A year ago, millions of women came together to show their disappointment and shock at Hillary Clinton’s loss and the election of Donald Trump. They came together to send a message that they would hold him accountable for the actions he and the GOP Congress would make in his time in office. A year later, it is increasingly clear that the women’s marches across the country marked a pivotal point for women in America that will redefine politics for years to come.
It is no exaggeration to say that women are leading the resistance. From organizing those January marches to mobilizing voters and running for office, women are stepping forward in an unprecedented way. A palpable energy of defiance and action is in the air. As part of EMILY’s List’s efforts to engage and train the more than 26,000 women who have reached out to us interested in running for office, I have seen this energy firsthand. From L.A. to Dallas to New York City and everywhere in between, women are asking us “how do I run for office?” or “how can I help other women run?”
This past November, this energy was evident when so many women made history by becoming firsts. A few examples: Vi Lyles became the first African American mayor of Charlotte, North Carolina. In Virginia, Kathy Tran and Kelly Fowler became the first Asian American women elected to the House of Delegates. And in ruby red Alabama, women voters sent Democrat Doug Jones to the U.S. Senate.
Latinas too are making history. Virginia elected its first two Latinas to the House of Delegates: Elizabeth Guzman and Hala Ayala. Florida elected Annette Taddeo as its first Latina Democratic state Senator. Seattle elected a majority-women city council including Teresa Mosqueda and Lorena Gonzalez. And Deborah Gonzalez won a seat in the Georgia House.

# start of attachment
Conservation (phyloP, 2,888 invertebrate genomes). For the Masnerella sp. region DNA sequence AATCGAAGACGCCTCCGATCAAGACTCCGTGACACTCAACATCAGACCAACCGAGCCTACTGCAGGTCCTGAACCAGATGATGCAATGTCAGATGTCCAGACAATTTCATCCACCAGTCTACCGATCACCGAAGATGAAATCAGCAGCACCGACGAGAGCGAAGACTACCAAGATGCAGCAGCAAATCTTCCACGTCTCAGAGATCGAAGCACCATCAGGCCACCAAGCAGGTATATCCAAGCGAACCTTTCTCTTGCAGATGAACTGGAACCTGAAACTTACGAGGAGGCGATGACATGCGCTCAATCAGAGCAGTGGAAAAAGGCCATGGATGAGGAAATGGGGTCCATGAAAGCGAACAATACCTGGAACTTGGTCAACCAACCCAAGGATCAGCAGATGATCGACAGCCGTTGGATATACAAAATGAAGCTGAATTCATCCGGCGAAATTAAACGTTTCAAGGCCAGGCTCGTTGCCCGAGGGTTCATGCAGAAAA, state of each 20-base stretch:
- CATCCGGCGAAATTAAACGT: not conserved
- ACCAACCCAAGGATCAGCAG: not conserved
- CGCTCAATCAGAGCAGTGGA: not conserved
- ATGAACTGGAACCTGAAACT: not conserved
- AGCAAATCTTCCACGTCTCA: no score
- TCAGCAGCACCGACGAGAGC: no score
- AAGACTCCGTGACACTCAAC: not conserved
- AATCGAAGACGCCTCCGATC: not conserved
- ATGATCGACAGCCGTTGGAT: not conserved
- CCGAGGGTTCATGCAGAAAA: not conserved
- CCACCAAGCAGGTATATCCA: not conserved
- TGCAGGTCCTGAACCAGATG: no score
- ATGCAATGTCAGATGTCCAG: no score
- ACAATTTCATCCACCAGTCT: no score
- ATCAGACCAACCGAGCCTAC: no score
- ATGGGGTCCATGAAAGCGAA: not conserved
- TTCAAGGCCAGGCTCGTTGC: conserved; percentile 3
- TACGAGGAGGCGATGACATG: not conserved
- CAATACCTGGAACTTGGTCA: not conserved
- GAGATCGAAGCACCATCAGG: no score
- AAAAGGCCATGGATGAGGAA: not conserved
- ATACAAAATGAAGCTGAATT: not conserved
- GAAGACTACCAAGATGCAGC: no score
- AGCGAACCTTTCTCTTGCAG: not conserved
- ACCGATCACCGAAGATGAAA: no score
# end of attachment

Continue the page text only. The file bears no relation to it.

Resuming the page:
These wins confirmed what the National Association of Latino Elected and Appointed Officials Educational Fund found in a study that showed that since 2013, the number of Latino elected officials has increased by almost 10 percent. And in 2017, more than 36 percent of Latino elected officials were Latina. Moreover, between 2013 and 2017 more Latinas were elected than their male counterparts, increasing their ranks by 17 percent versus 6 percent.
2018 promises to bring even more talent to the political landscape. Sol Flores, a community leader in Chicago, is running for retiring Congressman Luis Gutierrez’ seat. El Paso County Judge Veronica Escobar is running to become the first Latina from Texas elected to Congress. And Debbie Mucarsel Powell is running for one of Florida’s congressional seat. We even have the opportunity to elect Rep. Michelle Lujan Grisham as the first Latina Democrat governor in the nation.
No wonder many in the media are calling this the “Year of the Woman.” But these trends point to something bigger: We are in the middle of a sea change where women are both the leaders in front and behind the scenes—and will be for years to come.
The election of Donald Trump and his agenda awakened women to the fact that maybe we have not come as far as we thought. The beliefs and policy positions he articulated during his campaign and now during his first year in office have mobilized and brought movements together in a way that we haven’t seen before. For Latinas this moment serves as a reminder that we are the leaders we have been waiting for.